Exploring Florida’s Literary Heritage

Rawlings and Hurston met in the 1940s. Both powerful female writers, one white, one black, and they developed a deep friendship.

Exploring Florida's Literary HeritageMouth of Amelia invites you to Exploring Florida’s Literary Heritage presented by Amelia Island Book Festival, Amelia Island Museum of History and the Florida Humanities Council, Sunday, February 19, 2012 from 2:00 to 3:30 PM, at the Amelia Island Museum of History, 233 S. Third Street, in Fernandina Beach, Florida.

This event will feature a panel discussion of Florida authors, Marjorie Kinnan Rawlings and Zora Neale Hurston.

Rawlings and Hurston first met in St. Augustine, FL in the early 1940s. Both were powerful female writers, one white, one black, decidedly different backgrounds, but, nevertheless, they developed a deep and lasting friendship based on their respect for each other and shared literary professions.

Rawlings’s Pulitzer Prize winning book The Yearling had made her very famous at that time, and allowed her to purchase beach property near St. Augustine. This was not far from the 72 acre orange grove at Cross Creek she acquired in 1928, where she had written her other iconic novel Cross Creek in that wilderness retreat.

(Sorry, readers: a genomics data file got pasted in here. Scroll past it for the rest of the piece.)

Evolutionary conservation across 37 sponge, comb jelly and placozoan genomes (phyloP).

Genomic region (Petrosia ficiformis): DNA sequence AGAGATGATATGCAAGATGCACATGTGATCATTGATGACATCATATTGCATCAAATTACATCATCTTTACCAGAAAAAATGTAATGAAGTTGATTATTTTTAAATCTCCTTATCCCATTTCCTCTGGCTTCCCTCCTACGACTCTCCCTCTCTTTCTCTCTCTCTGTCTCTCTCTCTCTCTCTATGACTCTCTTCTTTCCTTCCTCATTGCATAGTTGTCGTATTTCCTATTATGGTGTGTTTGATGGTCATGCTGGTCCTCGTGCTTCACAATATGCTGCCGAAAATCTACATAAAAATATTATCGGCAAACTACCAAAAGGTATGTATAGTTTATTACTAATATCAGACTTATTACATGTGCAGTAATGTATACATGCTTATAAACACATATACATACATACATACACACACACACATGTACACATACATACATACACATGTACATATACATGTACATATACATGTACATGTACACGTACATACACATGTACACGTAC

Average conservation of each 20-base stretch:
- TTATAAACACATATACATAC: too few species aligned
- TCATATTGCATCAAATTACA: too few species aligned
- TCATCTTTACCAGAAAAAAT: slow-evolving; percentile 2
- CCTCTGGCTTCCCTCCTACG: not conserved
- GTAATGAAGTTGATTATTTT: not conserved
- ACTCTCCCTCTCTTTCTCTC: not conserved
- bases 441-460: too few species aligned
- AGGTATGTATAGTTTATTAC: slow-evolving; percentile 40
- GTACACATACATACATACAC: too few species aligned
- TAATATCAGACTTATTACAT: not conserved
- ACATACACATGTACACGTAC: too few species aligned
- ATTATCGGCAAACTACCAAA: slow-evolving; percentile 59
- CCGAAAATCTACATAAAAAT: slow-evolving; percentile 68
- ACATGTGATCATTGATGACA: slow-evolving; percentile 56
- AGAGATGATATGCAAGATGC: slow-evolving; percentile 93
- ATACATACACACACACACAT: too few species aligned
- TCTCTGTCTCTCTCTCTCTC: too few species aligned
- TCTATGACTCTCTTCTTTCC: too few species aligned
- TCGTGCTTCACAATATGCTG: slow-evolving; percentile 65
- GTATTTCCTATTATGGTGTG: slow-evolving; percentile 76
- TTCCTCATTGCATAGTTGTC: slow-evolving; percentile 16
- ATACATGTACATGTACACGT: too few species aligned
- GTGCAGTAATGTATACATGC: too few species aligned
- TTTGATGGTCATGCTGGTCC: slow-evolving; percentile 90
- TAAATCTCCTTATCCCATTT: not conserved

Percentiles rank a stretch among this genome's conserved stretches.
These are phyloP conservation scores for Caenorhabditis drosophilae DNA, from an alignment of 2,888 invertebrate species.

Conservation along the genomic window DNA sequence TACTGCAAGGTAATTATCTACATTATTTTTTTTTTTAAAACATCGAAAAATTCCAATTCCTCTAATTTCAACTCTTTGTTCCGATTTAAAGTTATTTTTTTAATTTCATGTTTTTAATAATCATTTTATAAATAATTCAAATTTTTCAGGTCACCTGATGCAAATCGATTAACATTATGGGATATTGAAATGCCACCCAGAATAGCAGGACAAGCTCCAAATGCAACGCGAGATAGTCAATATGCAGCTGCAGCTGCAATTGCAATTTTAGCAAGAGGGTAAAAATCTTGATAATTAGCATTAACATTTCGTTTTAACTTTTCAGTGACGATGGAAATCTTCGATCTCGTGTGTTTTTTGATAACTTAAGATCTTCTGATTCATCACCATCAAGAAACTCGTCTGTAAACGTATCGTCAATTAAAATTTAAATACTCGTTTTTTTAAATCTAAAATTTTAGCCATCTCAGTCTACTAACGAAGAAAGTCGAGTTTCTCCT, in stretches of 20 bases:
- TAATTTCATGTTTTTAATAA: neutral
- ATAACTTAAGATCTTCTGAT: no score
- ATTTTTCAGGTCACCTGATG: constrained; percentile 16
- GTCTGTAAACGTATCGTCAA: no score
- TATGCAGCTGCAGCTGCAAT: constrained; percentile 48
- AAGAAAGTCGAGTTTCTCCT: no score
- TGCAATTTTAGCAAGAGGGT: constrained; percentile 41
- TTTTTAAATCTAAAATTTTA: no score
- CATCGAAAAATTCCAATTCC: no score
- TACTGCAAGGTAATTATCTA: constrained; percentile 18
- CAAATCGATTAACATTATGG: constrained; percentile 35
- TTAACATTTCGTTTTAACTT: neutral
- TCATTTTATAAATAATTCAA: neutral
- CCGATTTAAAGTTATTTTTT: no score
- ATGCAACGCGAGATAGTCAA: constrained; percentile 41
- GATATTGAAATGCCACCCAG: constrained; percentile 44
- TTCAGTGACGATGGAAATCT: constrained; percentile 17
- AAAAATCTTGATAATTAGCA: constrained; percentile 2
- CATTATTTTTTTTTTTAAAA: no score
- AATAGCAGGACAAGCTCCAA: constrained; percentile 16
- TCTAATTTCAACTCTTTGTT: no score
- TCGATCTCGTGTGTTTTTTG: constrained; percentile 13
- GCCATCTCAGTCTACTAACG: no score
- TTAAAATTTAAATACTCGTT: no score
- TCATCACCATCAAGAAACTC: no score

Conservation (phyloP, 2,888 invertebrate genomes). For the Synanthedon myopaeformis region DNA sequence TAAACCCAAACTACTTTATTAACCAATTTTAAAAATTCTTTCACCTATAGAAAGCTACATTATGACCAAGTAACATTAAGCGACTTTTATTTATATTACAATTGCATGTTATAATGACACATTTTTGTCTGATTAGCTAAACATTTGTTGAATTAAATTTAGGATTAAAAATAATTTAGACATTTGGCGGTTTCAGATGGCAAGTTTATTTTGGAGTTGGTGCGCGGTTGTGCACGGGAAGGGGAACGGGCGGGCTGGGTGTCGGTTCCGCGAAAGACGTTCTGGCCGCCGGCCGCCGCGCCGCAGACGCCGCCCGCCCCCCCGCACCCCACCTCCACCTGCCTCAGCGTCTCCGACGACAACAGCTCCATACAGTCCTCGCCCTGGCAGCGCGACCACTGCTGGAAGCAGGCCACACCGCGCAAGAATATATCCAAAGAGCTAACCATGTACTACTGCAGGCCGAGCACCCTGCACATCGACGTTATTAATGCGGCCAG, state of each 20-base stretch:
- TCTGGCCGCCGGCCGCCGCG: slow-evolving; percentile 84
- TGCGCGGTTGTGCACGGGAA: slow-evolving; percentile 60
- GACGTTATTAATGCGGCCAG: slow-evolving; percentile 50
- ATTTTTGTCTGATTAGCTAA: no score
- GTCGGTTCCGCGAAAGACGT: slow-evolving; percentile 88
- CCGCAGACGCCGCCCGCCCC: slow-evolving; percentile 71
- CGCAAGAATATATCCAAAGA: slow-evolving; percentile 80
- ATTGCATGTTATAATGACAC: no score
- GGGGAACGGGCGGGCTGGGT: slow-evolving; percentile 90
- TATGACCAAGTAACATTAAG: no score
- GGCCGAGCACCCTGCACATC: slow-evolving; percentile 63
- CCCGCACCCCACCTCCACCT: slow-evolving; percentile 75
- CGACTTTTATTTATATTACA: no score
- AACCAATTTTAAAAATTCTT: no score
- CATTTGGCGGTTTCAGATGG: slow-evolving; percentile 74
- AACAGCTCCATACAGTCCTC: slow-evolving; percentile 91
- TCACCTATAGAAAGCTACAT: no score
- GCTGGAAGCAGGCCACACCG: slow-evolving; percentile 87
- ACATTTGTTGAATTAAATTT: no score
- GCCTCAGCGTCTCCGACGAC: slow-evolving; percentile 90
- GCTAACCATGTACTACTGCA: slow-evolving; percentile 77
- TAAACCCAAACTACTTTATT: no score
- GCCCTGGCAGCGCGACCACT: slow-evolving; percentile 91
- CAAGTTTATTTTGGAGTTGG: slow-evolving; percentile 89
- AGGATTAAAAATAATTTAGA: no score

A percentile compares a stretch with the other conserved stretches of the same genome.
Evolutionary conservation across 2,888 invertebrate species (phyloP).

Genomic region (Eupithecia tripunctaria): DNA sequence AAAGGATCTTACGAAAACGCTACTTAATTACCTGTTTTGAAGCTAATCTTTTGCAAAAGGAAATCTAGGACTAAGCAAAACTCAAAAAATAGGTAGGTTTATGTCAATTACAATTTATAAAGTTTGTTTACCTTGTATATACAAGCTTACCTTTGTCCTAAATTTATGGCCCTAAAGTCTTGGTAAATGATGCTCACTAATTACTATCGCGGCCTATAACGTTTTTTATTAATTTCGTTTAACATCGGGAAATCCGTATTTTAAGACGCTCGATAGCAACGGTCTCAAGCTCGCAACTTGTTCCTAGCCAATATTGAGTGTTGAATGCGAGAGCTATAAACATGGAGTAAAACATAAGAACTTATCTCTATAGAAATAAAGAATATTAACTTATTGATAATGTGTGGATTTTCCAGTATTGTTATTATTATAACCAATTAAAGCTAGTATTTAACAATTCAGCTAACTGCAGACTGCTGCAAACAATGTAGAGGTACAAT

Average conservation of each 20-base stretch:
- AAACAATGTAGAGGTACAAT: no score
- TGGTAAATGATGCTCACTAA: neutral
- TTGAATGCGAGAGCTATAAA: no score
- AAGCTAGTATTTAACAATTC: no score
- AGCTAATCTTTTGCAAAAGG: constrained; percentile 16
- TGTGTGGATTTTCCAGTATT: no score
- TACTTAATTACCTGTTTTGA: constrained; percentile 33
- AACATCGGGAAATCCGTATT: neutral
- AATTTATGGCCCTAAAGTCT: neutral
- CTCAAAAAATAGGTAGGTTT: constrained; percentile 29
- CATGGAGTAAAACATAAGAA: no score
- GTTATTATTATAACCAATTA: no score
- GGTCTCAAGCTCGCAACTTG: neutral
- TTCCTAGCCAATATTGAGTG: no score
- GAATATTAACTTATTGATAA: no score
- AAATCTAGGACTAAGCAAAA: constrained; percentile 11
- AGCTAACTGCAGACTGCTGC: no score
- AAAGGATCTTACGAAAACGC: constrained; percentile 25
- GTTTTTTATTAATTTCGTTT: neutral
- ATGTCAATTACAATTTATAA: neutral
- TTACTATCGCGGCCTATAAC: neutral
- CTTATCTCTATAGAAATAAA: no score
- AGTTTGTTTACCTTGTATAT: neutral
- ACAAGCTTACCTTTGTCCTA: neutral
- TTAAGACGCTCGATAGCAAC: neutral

Hurston was Alabama born but Florida raised, calling Eatonville home, though she spent some time in Jacksonville in her early school days. She was the only black student at Barnard College, graduated with a BA in Anthropology, and spent two years at Columbia University in the same field. In the 1930s she established a school of dramatic arts at then Bethune-Cookman College in Daytona Beach. By the time these two fascinating women met, Hurston had published and received critical acclaim for Their Eyes Were Watching God.

The panelists are:

Dr. Anna Lillios, the Executive Director of the Marjorie Kinnan Rawlings Society and author of Crossing the Creek, a book that details the relationship between Rawlings and Hurston.

Marsha Dean Phelts, the author of An American Beach for African Americans, the only complete history of Florida’s first exclusive beach resort for African Americans.

Dr. Kathryn Seidel, Professor of English at the University of Central Florida, and published in the areas of women writers and literature of the American South.

Virginia Lynn Moylan, author, educator and co-founder of Zora Fest in Ft. Pierce, FL, and author of Zora Neale Hurston’s Final Decade.

The moderator will be Fernandina Beach attorney Teresa J. Sopp, JD, who is also a Trustee of the Marjorie Kinnan Rawlings Society.

The program is free and open to the public. However, due to space limitations, reservations are required. Please call 904-624-1665 to reserve a seat or for further information.

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